All our vaunted medical technology and expertise can’t help us if there are no ventilators and our doctors and nurses can’t treat us because for want of masks and gowns, they sicken and die themselves.
In addition to succumbing to microbes, we’re not immune to the despicable age-old sickness of scapegoating aliens and strangers. Witness the president needlessly and insistently branding COVID-19 a “Chinese virus.”
At the supermarket I discovered that many Americans appear to believe that Bounty paper towels can ward off the disease. Behind me in line, two gentlemen were complaining that the news and the experts were overreacting. They agreed the virus was just a new kind of flu. The cashier gave me a look that told me she didn’t agree.
It’s understandable that we’re confused. For more than a generation, we’ve been told that government is the problem, which it sometimes has been. All that mistrust, and the reasons for that mistrust, have come home to roost in the current White House. As usual we’ve been treated to vague assurances, incoherent excuses, false statements, and outright lies. The president repeatedly claims that “no one could have seen this coming.”
Except they did. At that same time the president was calling the novel coronavirus the Democrats’ “new hoax” and predicting it would affect only 15 people. It was only later that he falsely and ridiculously claimed he’d known it was a pandemic before anyone else did.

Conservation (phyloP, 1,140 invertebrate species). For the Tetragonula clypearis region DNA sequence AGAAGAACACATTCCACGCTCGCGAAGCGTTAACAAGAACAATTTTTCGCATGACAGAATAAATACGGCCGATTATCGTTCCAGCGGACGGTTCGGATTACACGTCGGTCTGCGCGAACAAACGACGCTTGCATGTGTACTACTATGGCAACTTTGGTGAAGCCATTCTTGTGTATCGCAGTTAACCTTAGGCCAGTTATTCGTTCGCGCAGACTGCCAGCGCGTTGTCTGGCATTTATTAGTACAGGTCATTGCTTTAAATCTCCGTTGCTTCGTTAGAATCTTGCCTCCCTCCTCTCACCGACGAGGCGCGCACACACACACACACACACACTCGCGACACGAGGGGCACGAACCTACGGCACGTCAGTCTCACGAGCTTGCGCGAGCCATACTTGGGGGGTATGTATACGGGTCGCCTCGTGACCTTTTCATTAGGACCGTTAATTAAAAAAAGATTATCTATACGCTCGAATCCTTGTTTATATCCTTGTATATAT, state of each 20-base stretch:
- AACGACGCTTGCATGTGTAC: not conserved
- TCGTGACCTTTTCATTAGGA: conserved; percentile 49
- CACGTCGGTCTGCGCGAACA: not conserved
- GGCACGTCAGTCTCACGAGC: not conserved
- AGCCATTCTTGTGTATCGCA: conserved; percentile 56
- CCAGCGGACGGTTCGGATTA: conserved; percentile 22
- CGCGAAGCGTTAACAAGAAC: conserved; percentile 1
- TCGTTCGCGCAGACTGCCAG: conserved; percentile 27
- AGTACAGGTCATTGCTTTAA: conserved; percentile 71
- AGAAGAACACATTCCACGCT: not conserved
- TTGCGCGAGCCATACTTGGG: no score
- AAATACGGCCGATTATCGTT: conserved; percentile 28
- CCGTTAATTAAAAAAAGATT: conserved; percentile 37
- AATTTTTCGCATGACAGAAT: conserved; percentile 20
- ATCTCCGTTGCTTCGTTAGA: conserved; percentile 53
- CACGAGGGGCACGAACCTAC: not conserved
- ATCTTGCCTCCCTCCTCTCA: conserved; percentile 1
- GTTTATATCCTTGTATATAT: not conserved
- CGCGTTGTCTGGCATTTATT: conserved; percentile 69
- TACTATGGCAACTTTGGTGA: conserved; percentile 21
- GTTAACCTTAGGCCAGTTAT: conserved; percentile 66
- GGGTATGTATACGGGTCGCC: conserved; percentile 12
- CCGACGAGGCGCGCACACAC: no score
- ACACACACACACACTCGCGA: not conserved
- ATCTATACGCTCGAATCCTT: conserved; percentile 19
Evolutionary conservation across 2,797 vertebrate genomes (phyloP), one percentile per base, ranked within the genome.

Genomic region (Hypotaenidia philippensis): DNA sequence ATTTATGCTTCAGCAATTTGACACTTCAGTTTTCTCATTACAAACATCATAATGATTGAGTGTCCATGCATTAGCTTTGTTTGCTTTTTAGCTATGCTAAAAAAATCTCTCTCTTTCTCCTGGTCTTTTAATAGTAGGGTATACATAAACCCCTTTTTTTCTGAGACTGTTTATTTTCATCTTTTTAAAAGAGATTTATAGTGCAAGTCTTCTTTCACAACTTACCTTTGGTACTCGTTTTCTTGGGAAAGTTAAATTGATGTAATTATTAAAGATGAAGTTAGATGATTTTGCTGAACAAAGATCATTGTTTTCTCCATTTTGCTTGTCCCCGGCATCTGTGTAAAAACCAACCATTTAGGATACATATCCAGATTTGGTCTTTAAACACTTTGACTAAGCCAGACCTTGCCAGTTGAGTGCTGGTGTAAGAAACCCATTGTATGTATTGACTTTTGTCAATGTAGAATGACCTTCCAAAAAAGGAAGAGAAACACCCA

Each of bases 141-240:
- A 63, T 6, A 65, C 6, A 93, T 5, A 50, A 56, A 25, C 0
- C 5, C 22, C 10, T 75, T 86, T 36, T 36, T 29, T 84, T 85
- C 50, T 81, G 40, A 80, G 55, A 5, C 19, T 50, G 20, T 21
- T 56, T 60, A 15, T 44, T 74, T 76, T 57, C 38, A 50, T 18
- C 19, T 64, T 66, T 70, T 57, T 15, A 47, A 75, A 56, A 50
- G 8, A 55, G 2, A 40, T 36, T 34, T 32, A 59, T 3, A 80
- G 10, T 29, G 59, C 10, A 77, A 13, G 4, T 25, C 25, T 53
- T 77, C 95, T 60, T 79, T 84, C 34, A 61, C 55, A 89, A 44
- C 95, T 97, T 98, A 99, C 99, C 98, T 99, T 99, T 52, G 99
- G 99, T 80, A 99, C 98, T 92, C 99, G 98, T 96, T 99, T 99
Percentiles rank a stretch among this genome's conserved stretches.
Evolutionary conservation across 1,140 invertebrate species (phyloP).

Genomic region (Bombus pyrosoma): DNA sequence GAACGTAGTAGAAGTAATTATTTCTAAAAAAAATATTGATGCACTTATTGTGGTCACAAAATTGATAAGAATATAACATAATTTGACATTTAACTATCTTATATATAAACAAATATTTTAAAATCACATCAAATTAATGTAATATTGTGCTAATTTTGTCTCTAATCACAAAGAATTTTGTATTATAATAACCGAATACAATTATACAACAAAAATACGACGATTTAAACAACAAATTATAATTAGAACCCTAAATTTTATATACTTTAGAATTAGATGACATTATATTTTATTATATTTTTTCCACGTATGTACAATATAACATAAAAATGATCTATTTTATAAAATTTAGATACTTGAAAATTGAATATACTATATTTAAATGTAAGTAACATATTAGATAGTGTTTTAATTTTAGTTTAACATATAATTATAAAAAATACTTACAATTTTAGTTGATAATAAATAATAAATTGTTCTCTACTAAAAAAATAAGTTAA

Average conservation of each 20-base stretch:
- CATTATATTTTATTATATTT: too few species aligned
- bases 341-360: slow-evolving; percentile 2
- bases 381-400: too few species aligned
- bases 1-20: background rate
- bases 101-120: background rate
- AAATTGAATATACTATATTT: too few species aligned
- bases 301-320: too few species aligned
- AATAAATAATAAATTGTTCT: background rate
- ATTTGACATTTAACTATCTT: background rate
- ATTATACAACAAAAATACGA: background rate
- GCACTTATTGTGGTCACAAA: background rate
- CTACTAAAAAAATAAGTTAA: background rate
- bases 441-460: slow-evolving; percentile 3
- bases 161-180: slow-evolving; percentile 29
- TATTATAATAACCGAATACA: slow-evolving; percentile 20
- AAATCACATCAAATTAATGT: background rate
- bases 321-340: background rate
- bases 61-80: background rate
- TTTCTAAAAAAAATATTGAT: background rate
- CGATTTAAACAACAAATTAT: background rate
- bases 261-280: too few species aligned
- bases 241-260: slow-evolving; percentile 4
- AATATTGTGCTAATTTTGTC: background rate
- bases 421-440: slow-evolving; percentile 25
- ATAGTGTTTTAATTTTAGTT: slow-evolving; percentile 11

He gives himself a “10” for the way he’s handled the crisis. He denies responsibility for the government’s delayed and deficient response, even though two years ago he dismantled the White House office charged with responding to pandemics.
I watch the daily briefings as they repeatedly veer off into sycophantic praise for the president’s alleged “leadership” and “bold action.” I watch the genuine experts standing mutely behind him as the presidential platitudes and absurdities wash over them. Their silent acquiescence leaves me doubting whether they’re really free to do the right things that they know must be done.
I’m not the first to liken the COVID pandemic to a tidal wave. Here in the United States we’re belatedly bracing for our turn to face the wave. The problem with a tidal wave, apart from its juggernaut strength and size, is that by the time you see it coming, it’s too late to escape it.
We need a credible national response to our common peril. Instead we have a president who craves the spotlight but not the responsibility. We need policies dictated by medical reality and expertise. Instead we’re still awash in political expediency and partisanship.
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Viruses can kill. So can presidential vanity, incompetence, and dereliction.
We need to be able to trust our federal government again. Our political leaders need to prove they’re trustworthy.
But even more we need to take our own measure. A great generation is, after all, a collection of humble but great individuals, great in their quiet courage and selflessness.
In Britain’s darkest, finest hour, Winston Churchill exhorted his people: “Let us therefore brace ourselves to our duties.”
May we be as resolute in our time.